Who’s the leading candidate to be named the B. League’s coach of the year for the first time in the 18-team top division?
It’s a real roll of the dice entering the final weekend of April.
In other words, it still appears to be a wide-open race.
But here are some of the top contenders for the prestigious honor:
- Kawasaki Brave Thunders head coach Takuya Kita, who has guided his club to a league-best 45-10 record through Sunday. They have also clinched the Central Division title.
- Tochigi Brex bench boss Tom Wisman, whose squad is 44-11 and sits in first place in the top-heavy East Divison.
- SeaHorses Mikawa sideline supervisor Kimikazu Suzuki, who has led his team to a 44-11 mark. Under the longtime mentor, the SeaHorses have already captured the West Division crown, surprising no one in the process.
With some of the final playoff positions still to be determined before all clubs play 60 regular-season games, the potential final push made by the Alvark Tokyo (39-16), piloted by Takuma Ito, and their East rival Chiba Jets (39-16), steered by Atsushi Ono, could factor into the coaching award debate.
Other pundits will toss out other names, and rightfully so. Guiding a team in the first year of a new league is never an easy task.
Some teams started out really slow, others have faded after quick starts. But the final five games on the schedule could determine who seals the popularity contest to nab the coaching honor.
If the award was being issued this week, though, the position here is that Kita, Wisman, Suzuki, Ito and Ono are the five choices.
It’ll be interesting to see if another name or two emerges as a real possibility to be in the mix for the award.
A coach’s strength
A player may like a coach’s offensive system, defensive tactics or substitution patterns.
But sometimes what a player appreciates the most is a mentor’s communication skills.
Such is the case with Sunrockers Shibuya center Robert Sacre, who played for the Los Angeles Lakers from 2012-16.
Sacre cited Shibuya bench boss BT Toews’ willingness to listen and speak with players instead of just barking out orders like a drill sergeant. Other coaches are rarely approachable.
“He’ll listen to what you have to say,” Sacre told reporters on Sunday, “and you can go up and talk to him about whatever you like, and he’ll come up to you and talk.
“I’ve had coaches in the past and it’s been communication problems and you don’t know what you’re doing wrong when you’re not playing or what’s happening. But in my point of view it’s been easy to communicate with him.”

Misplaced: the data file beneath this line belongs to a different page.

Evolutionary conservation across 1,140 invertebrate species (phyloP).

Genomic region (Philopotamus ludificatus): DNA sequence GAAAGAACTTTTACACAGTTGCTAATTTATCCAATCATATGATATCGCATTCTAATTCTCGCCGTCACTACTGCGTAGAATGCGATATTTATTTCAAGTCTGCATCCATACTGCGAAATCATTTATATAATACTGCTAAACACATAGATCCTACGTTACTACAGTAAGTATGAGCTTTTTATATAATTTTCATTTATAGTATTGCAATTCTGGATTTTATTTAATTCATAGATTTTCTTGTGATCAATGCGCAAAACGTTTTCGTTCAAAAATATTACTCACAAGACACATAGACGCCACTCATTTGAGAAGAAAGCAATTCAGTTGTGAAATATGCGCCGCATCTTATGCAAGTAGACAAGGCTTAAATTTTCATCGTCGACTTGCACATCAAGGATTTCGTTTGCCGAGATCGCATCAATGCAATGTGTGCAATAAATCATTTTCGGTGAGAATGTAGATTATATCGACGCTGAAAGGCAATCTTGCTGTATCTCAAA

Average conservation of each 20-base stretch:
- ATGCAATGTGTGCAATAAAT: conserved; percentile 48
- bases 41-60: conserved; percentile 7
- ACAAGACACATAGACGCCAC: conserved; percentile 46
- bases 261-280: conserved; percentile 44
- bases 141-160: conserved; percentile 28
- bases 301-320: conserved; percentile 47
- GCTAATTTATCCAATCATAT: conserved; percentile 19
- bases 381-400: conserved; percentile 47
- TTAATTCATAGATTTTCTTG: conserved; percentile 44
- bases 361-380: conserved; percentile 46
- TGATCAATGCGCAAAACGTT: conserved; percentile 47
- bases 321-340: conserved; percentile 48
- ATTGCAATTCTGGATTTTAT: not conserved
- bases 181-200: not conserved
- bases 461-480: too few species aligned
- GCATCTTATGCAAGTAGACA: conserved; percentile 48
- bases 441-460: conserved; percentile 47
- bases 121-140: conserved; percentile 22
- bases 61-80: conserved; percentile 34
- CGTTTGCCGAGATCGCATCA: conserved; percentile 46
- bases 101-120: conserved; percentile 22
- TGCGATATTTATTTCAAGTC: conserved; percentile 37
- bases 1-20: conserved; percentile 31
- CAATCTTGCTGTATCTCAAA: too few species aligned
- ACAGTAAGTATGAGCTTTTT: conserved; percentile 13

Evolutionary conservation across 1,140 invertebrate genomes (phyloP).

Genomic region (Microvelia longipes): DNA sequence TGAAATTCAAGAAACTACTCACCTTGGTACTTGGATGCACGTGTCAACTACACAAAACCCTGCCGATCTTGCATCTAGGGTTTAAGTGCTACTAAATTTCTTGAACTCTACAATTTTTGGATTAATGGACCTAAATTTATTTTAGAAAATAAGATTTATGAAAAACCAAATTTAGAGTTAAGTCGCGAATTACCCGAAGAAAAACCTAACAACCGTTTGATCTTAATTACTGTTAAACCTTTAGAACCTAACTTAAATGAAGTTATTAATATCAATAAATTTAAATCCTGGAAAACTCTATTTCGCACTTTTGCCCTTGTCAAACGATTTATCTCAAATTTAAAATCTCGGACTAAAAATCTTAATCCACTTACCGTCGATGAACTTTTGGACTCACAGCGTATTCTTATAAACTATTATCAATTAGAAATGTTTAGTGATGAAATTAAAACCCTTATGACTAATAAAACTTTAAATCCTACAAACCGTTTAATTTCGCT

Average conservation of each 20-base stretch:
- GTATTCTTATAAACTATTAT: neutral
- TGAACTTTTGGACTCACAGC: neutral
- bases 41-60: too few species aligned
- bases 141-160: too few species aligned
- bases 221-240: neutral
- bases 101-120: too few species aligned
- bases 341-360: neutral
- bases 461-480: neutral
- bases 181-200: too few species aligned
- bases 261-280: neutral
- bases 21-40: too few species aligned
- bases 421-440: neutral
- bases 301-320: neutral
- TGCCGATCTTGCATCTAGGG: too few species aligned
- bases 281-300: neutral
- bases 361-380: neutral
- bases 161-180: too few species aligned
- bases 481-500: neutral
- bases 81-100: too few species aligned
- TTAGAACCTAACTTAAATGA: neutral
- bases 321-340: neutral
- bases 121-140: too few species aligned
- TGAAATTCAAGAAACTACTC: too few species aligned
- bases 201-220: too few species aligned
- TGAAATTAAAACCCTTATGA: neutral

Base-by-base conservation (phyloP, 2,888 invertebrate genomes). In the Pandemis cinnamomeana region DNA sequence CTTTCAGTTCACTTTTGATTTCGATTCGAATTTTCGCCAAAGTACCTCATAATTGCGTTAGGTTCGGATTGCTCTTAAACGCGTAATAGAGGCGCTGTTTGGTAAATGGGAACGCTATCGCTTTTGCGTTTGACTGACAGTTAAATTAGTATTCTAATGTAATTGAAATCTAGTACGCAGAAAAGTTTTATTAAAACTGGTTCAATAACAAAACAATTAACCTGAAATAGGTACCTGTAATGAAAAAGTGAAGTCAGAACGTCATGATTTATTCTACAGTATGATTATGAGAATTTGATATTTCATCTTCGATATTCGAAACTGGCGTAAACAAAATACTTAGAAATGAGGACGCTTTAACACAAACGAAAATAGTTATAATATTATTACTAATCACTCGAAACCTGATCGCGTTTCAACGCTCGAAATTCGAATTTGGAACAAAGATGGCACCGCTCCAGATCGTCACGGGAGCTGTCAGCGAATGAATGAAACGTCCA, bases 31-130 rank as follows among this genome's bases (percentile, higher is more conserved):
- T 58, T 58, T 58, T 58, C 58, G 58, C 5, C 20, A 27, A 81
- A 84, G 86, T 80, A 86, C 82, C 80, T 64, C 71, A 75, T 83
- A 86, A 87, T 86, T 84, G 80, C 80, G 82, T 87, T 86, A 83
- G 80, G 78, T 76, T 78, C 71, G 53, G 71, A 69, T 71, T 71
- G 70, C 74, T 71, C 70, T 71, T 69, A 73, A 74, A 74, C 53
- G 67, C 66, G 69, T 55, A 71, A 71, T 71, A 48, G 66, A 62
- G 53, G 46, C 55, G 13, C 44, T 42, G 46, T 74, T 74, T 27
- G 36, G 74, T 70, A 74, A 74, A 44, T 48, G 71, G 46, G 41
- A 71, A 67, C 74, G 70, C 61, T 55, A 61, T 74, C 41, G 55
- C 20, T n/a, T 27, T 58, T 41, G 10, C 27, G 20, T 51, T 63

Asked what stands out about Toews’ coaching tactics, Sacre continued his main point.
“Again,” he said, “going back, it’s all about communication, and he’ll listen to what your suggestions are.
“Sometimes he’s probably pulling his hair out on what I’m thinking or what we (the players) are thinking and vice versa on that,” the Gonzaga University product added. “But because we can communicate, we can work on whatever we need to fix.”
Brave Thunders big man Nick Fazekas’ league-high 27.5 points per game represents a player at the height of his powers.
Indeed, the former NBA player takes a lot of shots (1,048 attempts from the field and 375 free throws), but he makes them with a high rate of success (54.7 percent from everywhere but the foul line, where he’s converted 81.1 percent).
What’s more, he’s a model of consistency.
Exhibit A: In 55 games since late September, Fazekas has reached double digits in points every time.
When you consider that this is the B. League’s first season and 10 of Kawasaki’s 17 foes played in the bj-league last year, Fazekas’ domination of his former NBL opponents and the other ex-league’s teams hammers home the point that no matter who the Brave Thunders face the big fellow is poised to score a lot of points.
Fazekas speaks out
Despite their remarkable overall record, Fazekas insisted his club needs to refocus itself for the final stretch of the regular season.